TCS HTML Email #9 - Disaster Recovery Part 2


Become the Master of Disaster Recovery (part 2- using a recovery disc set)
John's first article in this series



Dell Request Backup Discs form



ThinkWiki's article about ordering Recovery CDs



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It happens sometimes that your Windows computer won't start up for one reason or another. Because it's faster, the best solution is to use a recovery partition, as outlined in Become the Master of Disaster Recovery (part 1- using a recovery partition.) Second best is to use your recovery disc set if you have one. In broad strokes, this article covers that process and begins with getting or generating these discs.

I. Get or Create a Recovery Disc Set (Creating a recovery disc set is important business and should be the first thing you do with your brand new computer.)

A. Windows XP:  Locate your recovery disc set-- you remember where you put it, right? If Windows came preinstalled on your PC but the manufacturer didn't provide a recovery partition or a full Windows XP CD, contact the company and ask for one (you did pay for it, after all). In most cases, you'll get one for free, no questions asked.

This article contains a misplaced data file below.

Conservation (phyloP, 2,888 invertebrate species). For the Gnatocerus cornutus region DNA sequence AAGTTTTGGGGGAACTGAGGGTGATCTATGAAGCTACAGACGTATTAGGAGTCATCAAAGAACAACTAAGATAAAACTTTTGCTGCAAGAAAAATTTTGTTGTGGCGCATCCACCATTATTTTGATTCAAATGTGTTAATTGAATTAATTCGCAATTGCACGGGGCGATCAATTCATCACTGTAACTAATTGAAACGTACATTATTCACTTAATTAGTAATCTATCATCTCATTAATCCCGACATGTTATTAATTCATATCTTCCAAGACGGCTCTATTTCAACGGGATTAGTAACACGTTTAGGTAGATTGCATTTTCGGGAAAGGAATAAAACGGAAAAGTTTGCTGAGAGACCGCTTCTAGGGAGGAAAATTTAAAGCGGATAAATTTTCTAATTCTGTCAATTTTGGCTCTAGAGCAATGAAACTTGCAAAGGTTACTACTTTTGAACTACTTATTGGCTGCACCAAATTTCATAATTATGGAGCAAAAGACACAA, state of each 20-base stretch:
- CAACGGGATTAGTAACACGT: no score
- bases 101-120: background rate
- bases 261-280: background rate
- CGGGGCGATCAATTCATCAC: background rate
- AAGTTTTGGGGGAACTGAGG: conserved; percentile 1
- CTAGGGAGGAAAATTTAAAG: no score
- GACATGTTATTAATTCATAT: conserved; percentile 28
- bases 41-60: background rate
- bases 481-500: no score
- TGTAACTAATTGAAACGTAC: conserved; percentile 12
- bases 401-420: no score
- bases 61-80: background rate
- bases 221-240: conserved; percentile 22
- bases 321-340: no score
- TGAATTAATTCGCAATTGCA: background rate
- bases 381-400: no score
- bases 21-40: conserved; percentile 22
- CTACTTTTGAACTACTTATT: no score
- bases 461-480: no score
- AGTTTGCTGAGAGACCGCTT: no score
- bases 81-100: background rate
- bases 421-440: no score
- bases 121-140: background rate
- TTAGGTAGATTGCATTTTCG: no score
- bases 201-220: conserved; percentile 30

B. Windows Vista:  Windows Vista Business, Enterprise and Ultimate editions allow you to create an image file of your computer's hard disk that can be stored on an external hard disk or burned to a set of CDs or DVDs. This feature is called Complete PC Backup and can be found in the System and Maintenance control panel, under “Back up your computer.”  Users of Windows Vista Home editions typically have a recovery partition available, or a one-time-only option to create a recovery disc set that was put in place by the computer manufacturer.  The following procedure lists the steps for a Compaq computer and is meant to otherwise provide a general overview.  If your computer is a laptop, plug it into the wall.  Battery power won't do here because it could fail at a crucial moment and you'll have lost your only chance to do this.  Also, some laptop CD-DVD drives are motion-sensitive, so be careful not to rock the boat once formatting of the discs begins.